Late season bucks in the afternoon
Consider the ritual among most deer hunters on opening weekend and beyond.
The alarm goes off at Dark:30. Hunters either spring from bed excitedly, or groan and reluctantly pour themselves off the mattress. They throw back hot coffee, eat some breakfast, grab their gear and head off to the stand in the dark.
They settle in and hunt patiently, being particularly attentive from legal light to about an hour after sunrise. As 9:30 approaches, something happens to hunters if they haven’t had an action-packed morning.
They get bored. They get fidgety. They get cold. They get hungry. And the exodus of hunters leaving the woods begins, with 10 being a popular time to be back at camp or to the truck for some more coffee, a bite to eat and some camaraderie with the hunting party.
Often, there are naps taken post-10, or trips into town for supplies and lunch at the café. Many hunters have conditioned themselves to return to the woods a couple hours before sunset for the evening sit. They believe that bucks move most during the hours following sunrise and those preceding sunset.
But what few morning/evening deer hunters know is that the warm afternoon hours can be some of the most productive times to be in the woods, particularly during the late season when food is the primary driver of deer movement.
Many biologists and whitetail experts have done studies on deer movement patterns and confirm that deer, including mature bucks, have periods of midday activity. Gone is the notion that deer are up all night long and sleeping the day away. Truth is, they bed down and sleep during periods of the dark night, and are very active under the high afternoon sky, too.
Does this mean you’ll find them out roaming in open fields at noon? On rare occasions, yes. But most midday activity is conducted under cover, which makes it a perfect time to have late-season food plots in secluded areas.
You’ll find that deer will often bed closer to their food sources at this time of the year. The reason is simple: They conserve more energy by traveling shorter distances, which is critical during the cold winter months.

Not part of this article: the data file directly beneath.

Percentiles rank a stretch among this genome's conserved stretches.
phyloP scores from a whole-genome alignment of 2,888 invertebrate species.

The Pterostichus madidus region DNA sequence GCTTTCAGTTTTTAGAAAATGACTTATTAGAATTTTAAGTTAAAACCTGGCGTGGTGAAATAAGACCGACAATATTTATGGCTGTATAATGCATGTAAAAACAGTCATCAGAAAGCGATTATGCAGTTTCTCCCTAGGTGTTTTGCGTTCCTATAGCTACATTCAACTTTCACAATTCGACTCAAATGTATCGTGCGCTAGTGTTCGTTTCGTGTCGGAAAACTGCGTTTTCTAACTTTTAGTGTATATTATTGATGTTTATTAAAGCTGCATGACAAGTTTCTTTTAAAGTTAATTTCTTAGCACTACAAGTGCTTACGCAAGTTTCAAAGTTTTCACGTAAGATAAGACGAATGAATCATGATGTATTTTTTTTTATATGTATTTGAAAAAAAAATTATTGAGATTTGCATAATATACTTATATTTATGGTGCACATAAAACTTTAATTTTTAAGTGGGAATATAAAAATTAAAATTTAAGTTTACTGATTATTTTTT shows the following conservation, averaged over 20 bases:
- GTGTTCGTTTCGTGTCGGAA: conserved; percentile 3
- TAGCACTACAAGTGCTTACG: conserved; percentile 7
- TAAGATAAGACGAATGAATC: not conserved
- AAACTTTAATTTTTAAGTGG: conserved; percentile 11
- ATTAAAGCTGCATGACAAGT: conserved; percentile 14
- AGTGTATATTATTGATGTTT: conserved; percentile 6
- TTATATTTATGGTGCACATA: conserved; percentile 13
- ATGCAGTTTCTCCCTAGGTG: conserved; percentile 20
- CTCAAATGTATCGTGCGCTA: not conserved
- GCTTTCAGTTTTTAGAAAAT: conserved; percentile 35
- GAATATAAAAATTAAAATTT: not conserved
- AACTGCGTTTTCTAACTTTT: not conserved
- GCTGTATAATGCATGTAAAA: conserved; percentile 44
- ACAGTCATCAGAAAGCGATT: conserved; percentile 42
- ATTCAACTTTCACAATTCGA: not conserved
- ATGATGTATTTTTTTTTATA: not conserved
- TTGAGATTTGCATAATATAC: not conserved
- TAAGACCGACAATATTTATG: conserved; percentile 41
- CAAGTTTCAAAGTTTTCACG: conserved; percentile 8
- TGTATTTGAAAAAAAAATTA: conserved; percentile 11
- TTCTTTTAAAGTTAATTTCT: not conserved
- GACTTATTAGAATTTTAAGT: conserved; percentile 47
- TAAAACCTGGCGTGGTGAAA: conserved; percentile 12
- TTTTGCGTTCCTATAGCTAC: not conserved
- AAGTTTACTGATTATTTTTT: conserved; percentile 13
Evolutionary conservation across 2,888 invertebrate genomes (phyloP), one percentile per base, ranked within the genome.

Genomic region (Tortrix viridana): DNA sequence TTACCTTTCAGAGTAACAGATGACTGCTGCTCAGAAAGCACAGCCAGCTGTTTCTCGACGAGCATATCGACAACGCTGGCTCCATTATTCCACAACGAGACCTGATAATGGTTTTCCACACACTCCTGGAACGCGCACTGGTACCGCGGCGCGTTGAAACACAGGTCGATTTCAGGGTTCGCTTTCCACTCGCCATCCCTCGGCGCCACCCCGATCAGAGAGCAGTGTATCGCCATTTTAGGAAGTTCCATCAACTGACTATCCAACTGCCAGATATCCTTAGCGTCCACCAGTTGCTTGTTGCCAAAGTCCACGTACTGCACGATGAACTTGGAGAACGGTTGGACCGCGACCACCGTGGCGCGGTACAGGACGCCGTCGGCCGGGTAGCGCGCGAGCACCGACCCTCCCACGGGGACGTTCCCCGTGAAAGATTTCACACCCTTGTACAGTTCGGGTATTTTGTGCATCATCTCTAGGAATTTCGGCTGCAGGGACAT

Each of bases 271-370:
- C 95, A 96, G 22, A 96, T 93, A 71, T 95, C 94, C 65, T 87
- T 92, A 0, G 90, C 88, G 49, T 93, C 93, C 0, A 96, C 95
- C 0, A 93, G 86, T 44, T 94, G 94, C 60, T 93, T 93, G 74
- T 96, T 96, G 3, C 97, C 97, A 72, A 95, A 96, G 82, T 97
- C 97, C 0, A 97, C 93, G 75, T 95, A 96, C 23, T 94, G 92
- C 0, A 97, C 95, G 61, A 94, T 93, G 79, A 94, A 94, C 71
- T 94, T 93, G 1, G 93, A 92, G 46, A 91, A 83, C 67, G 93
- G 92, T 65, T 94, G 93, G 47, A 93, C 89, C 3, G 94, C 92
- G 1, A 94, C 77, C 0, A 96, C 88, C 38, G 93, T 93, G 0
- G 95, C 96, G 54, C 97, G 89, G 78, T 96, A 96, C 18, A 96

Many hunters and researchers have found that as a rule of thumb, winter whitetails will feed roughly every four hours or so. That means that at some point during midday, they will get up to stretch and find nourishment. A contributing factor to this is the previous rut.
For bucks, they need generous nutrients to rebuild muscle and fat mass following the rigors of the mating season. All that running, fighting and procreation takes its toll on a buck’s overall health. Does, now in the early stages of pregnancy, need to feed heavily, too, in order to sustain healthy fetuses and to prepare for healthy milk development.
Another reason for midday feeding is related to temperature. Typically, temperatures are warmer in the afternoon than they are at night and early morning. Mild conditions help lessen the amount of energy reserves needed for traveling, so deer definitely take advantage of that to feed in secure areas during the middle of the day.
Even though the late-season hunt revolves purely around the feeding patterns of whitetails, there’s still an opportunity to use scent as an attractant. Strong sexual scents like estrus doe and buck tarsal won’t bring rut-like responses from bucks.
Instead, trust scents that have “curiosity” appeal to both attract and calm bucks and does alike. Trail’s End #307 is my go-to scent for all my late-season deer hunting.
Finally, let’s face it. It’s also easier on us hunters to sit during the warmest part of the day in cold winter conditions. Plus, you’ll have a lot less competition from other hunters who hung up their guns and bows after the rut.
So get out there during the late season and I promise, you’ll have a very good chance at some exciting action and hopefully that buck of a lifetime.